In its vote Wednesday, the board OK’d an ordinance signaling Unit 5 will move forward with First Student as its student transportation service, likely spending about $11.4 million in a yet-to-be negotiated contract.

In April, the board told First Student the district would seek competitive bids beyond the June 2023 contract end.

The company has handled Unit 5 busing since 2012, when the district began outsourcing transportation personnel and management of its fleet.

Unit 5 attorney Curt Richardson told the board a November pre-bid meeting drew six interested companies. But in the end, only two submitted bids.

First Student’s bid was nearly $1.7 million less than the only other bid — which came from Illinois Central School Bus (North America Central School Bus), the company that handles Bloomington District 87 busing.

Besides the initial savings for the 2023-2024 school year, the second and third year projected increases also factored into the choice: First Student proposed 4% increases, while Illinois Central’s was 5%.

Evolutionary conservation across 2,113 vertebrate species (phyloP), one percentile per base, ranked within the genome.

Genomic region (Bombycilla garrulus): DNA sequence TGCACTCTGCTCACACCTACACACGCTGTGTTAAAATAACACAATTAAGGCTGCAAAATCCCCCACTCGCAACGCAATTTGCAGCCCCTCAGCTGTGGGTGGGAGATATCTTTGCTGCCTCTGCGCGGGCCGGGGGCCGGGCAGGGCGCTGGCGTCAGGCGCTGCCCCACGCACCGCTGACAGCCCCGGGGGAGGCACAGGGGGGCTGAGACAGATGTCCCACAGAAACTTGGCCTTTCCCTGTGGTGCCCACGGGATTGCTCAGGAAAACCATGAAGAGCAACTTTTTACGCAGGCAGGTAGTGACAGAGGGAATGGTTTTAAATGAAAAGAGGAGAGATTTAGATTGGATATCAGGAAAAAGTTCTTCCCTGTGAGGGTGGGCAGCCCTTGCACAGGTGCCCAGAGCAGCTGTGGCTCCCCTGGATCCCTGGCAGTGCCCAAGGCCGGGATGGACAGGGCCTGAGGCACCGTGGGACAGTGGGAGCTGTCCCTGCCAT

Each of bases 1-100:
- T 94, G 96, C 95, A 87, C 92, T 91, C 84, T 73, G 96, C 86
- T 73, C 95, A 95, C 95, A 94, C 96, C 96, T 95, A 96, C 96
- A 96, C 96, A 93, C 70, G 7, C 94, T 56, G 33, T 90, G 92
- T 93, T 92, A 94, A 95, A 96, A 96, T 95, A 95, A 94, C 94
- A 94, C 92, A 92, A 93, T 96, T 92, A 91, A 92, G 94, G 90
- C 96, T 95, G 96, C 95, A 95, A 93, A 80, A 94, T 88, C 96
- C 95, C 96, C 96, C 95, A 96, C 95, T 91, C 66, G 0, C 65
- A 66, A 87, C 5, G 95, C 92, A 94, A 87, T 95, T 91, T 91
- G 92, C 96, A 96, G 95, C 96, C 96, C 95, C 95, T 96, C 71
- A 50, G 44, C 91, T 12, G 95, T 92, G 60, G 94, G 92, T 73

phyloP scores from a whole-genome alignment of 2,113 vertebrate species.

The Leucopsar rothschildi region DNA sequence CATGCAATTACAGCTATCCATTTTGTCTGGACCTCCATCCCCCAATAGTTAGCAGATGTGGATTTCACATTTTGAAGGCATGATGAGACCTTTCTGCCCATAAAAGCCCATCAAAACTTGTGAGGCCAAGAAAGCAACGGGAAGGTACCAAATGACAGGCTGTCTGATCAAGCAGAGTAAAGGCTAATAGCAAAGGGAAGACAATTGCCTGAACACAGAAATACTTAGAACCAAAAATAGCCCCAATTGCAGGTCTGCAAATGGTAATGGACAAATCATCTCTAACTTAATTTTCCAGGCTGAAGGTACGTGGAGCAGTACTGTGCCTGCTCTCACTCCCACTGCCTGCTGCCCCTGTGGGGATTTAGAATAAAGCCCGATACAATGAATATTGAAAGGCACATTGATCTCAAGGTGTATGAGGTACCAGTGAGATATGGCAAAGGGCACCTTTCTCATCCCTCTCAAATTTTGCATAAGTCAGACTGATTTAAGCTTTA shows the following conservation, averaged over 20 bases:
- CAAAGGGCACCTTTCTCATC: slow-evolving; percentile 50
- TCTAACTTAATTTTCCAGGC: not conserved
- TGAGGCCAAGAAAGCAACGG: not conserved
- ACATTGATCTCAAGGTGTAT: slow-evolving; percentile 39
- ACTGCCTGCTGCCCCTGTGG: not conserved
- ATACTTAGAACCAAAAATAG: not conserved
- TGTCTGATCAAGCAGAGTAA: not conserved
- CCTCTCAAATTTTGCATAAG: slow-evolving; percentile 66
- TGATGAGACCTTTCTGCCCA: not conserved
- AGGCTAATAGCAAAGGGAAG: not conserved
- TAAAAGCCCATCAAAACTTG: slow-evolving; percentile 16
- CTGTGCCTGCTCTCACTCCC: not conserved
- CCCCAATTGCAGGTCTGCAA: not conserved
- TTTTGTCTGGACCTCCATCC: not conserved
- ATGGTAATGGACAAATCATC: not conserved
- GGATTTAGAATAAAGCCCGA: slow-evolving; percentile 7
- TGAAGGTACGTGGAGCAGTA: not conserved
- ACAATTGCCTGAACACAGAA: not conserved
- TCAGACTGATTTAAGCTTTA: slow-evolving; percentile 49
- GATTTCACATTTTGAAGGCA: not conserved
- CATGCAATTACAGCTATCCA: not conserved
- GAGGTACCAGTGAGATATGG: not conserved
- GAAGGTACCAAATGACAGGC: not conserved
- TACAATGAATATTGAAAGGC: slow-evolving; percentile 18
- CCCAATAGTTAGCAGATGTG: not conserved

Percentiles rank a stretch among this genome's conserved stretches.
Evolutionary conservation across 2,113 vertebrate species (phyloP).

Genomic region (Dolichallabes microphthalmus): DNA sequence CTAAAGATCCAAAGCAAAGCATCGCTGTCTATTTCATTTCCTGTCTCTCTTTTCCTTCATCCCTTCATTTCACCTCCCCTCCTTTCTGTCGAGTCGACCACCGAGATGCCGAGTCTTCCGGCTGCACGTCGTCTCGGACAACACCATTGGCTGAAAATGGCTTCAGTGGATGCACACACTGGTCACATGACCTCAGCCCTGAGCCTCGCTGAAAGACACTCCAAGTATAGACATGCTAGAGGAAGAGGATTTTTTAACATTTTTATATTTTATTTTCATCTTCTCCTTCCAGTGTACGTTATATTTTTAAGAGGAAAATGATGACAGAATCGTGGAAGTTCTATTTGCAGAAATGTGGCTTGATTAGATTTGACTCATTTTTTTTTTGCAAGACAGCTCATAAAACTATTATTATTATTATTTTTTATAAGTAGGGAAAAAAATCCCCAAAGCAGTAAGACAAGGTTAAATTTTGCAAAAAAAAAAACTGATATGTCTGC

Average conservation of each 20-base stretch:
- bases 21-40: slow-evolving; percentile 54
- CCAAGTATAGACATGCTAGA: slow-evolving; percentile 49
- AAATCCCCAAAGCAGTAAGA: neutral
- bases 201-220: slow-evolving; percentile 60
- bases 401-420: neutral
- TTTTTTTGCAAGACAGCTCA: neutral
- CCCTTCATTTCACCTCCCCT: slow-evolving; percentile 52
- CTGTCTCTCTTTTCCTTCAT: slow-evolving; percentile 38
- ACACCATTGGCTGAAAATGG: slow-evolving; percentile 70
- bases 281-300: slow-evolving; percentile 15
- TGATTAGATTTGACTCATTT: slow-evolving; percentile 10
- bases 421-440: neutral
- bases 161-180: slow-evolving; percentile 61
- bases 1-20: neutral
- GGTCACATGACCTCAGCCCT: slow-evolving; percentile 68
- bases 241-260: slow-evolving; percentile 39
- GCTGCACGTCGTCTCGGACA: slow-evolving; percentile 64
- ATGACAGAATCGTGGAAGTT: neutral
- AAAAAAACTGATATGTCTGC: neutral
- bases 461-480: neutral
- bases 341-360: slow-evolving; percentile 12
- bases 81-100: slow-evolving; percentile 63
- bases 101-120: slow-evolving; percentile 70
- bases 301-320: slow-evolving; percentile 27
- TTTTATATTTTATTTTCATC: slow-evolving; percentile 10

Richardson told the board although the $11.4 million expected for this contract is nearly 11% higher than last year’s, it’s still lower than some Illinois districts project. He’s heard costs are up 12% to 20% for bus contracts.

“It’s really about wages. It’s about driver wages. It’s about inflation,” said Richardson.

Despite First Student having the lower bid, Unit 5 leaders said their first priority was keeping students safe.

“As we talk about the quality of service, that is the primary factor that was considered in this discussion,” said Kalitzky; cost was secondary.

Richardson agreed, and noted both bids offered comparable services.

For more than a decade, the district has renewed contracts with First Student, despite challenges and problems, such as buses arriving late for school.

Roser said in the past year, First Student’s main problems have been hiring and retaining drivers. “It’s not a challenge that would be unique to any bus company that would take on this contract,” she said.